Tell us more about your home-based print studio, Monster Gallery.
I set up Monster Gallery in my kitchen when I left my day job ten years ago to produce and sell my own prints. I used to work from a rented studio, where I also conducted printmaking workshops, but settled back home recently when I decided to cut back from workshops to focus more on my personal art practice.
How do you think contemporary printmaking has evolved from its rich history?
Printmaking has surely come a long way from its humble beginning as a traditional craft. As a primarily technique-based art form, it is always evolving with emerging technologies. Possibilities are opened up as these new technologies and techniques merge with the traditional craft of printmaking, resulting in fresh, interesting ideas and conceptual practices.
What are your thoughts on the printmaking scene in Singapore?
I can see a renewed interest in printmaking, especially amongst the younger generation. I’ve seen interesting print works by some of the young and emerging artists. It’s an exciting time to be a printmaker here, as there are more opportunities and better support than before.
Tell us more about the Young Printmakers League programme that you have been mentoring.
The Young Printmakers League was borne out of the idea to make printmaking more fun and exciting as a contemporary art form. The idea of a youth mentoring programme was pitched to Noise Singapore, and they agreed to support it. The students first go through a series of basic printmaking workshops before working on a personal project. The programme ends with a showcase in a gallery.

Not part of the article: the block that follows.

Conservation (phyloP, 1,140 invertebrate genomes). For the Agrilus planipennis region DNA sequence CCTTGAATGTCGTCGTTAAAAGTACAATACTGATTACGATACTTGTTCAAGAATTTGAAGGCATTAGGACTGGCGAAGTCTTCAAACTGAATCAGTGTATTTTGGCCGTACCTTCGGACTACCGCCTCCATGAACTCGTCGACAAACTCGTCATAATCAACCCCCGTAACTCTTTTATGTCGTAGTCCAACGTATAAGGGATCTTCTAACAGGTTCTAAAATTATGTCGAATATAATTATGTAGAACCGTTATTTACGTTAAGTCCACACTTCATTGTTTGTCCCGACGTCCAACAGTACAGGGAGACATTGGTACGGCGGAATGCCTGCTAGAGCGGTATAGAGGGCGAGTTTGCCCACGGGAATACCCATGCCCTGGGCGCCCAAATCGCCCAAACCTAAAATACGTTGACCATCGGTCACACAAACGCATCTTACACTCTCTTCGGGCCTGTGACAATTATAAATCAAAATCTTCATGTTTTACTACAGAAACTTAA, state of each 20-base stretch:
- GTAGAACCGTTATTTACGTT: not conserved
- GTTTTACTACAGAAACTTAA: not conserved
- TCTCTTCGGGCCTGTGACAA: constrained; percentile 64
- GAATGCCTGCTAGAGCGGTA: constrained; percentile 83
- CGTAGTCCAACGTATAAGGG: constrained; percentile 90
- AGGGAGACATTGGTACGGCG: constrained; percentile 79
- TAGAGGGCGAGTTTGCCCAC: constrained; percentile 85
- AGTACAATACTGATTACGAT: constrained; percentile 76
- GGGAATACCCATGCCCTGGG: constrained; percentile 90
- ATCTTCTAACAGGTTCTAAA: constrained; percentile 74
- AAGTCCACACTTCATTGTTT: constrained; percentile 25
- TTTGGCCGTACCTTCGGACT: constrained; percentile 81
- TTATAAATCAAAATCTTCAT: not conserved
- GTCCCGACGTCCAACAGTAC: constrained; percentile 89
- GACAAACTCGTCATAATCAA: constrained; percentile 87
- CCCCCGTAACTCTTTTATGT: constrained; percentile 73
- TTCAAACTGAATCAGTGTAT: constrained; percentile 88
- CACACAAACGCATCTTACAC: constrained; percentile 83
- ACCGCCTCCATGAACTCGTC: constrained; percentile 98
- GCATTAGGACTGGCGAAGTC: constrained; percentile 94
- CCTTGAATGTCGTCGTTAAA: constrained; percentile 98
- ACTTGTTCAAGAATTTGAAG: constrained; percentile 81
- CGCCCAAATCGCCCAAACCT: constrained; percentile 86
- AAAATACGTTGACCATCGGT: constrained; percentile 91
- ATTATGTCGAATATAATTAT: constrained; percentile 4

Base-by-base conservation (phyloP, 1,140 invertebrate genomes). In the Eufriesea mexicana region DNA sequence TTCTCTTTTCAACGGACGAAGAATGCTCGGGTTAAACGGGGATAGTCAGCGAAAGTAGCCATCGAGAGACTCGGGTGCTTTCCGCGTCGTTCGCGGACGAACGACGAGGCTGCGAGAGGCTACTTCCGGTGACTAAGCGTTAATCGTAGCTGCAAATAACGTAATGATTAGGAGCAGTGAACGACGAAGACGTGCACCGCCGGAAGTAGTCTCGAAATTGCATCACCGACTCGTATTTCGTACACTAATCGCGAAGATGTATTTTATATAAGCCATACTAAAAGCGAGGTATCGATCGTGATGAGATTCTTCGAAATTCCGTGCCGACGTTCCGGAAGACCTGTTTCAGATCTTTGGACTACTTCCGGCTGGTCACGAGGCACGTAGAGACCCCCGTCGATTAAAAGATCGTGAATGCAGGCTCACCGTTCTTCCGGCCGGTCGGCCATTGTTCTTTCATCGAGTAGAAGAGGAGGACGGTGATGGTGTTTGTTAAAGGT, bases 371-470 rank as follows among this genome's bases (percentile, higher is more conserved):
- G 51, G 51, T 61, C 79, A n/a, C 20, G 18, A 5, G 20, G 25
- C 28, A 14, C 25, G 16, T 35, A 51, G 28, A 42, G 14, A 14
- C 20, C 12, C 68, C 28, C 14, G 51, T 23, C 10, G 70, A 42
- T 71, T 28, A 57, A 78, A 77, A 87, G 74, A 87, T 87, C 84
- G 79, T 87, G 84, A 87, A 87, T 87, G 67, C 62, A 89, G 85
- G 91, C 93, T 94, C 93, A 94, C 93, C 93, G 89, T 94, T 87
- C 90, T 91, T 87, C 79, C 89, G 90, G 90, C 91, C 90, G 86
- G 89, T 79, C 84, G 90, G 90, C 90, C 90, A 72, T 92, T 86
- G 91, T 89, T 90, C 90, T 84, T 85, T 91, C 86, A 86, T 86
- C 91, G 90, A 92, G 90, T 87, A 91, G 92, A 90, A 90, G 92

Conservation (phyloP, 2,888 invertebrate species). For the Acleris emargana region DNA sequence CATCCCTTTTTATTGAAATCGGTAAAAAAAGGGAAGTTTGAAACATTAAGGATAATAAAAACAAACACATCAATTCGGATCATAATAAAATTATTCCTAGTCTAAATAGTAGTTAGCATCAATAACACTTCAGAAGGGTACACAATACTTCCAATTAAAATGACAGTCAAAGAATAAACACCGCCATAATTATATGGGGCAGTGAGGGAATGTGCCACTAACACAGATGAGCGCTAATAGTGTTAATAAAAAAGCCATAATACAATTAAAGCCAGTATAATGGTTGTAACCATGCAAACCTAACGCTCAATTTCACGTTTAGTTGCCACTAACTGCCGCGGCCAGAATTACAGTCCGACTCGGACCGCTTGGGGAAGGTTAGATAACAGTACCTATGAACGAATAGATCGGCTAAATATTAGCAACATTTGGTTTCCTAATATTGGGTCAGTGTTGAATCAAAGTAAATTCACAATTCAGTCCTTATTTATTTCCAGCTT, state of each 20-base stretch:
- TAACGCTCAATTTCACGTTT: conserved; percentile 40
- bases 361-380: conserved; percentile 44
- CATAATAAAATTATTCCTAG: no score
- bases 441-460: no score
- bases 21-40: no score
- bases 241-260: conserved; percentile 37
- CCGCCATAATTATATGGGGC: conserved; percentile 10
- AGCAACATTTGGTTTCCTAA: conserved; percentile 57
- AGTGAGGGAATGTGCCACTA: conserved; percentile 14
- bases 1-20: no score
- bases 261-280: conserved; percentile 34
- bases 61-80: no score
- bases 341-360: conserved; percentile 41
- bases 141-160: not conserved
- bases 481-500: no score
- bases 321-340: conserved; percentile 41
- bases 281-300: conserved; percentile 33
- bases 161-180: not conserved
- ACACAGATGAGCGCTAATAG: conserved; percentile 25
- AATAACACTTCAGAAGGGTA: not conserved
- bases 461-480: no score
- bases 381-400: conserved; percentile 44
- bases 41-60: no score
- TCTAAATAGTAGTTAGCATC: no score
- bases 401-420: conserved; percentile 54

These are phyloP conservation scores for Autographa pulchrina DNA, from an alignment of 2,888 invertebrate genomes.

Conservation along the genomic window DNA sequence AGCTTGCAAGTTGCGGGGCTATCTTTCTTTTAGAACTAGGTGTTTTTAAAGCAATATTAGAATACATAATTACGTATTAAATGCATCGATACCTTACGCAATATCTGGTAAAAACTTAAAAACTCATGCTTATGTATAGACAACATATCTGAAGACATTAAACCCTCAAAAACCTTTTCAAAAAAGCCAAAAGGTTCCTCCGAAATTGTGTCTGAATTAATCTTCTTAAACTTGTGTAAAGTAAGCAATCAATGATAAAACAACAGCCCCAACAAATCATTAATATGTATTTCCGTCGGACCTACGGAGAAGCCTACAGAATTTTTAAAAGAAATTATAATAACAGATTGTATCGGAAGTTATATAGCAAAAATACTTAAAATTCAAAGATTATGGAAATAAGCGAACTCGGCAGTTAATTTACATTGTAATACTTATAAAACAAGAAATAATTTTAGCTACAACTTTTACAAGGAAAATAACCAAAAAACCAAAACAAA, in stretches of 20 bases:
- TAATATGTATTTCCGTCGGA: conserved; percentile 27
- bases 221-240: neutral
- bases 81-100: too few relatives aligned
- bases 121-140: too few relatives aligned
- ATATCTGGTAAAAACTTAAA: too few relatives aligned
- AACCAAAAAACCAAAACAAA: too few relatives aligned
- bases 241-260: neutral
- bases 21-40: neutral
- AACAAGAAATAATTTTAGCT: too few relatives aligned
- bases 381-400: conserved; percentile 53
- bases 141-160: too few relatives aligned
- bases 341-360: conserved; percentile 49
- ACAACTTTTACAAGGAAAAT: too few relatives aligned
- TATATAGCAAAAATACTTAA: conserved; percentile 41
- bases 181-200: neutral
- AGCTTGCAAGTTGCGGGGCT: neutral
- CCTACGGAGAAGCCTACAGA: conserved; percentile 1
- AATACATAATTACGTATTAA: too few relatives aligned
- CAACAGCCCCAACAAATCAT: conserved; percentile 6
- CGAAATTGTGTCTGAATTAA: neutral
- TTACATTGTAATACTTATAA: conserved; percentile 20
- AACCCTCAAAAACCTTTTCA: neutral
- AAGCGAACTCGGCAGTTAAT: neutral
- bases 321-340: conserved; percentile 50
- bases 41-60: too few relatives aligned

To date, I’ve run two batches with a total of 20 students. The participants were selected from diverse backgrounds, so they could all learn from one another. I’ve learnt from them as much as they have learnt from the programme. I enjoyed guiding them along and seeing them develop their ideas from concept to execution. It was heartening to see how far some of them were willing to push the limits of printmaking – I remember one of the students exploring the idea of making silkscreen prints on the body, while another used her tears as a medium to make her prints as she mourned for her late grandmother.
While some of them have gone on with their own practice, the group would come together to exhibit whenever opportunities arise.
Is there a reason behind the monochromatic choice of colours for your series?
I decided on a monochromatic scheme to bring out the contrast in the works, especially so with the shadows cast from the 3-D reliefs. Having these in black and white also gives them a nostalgic feel, as if one were encountering old photographs.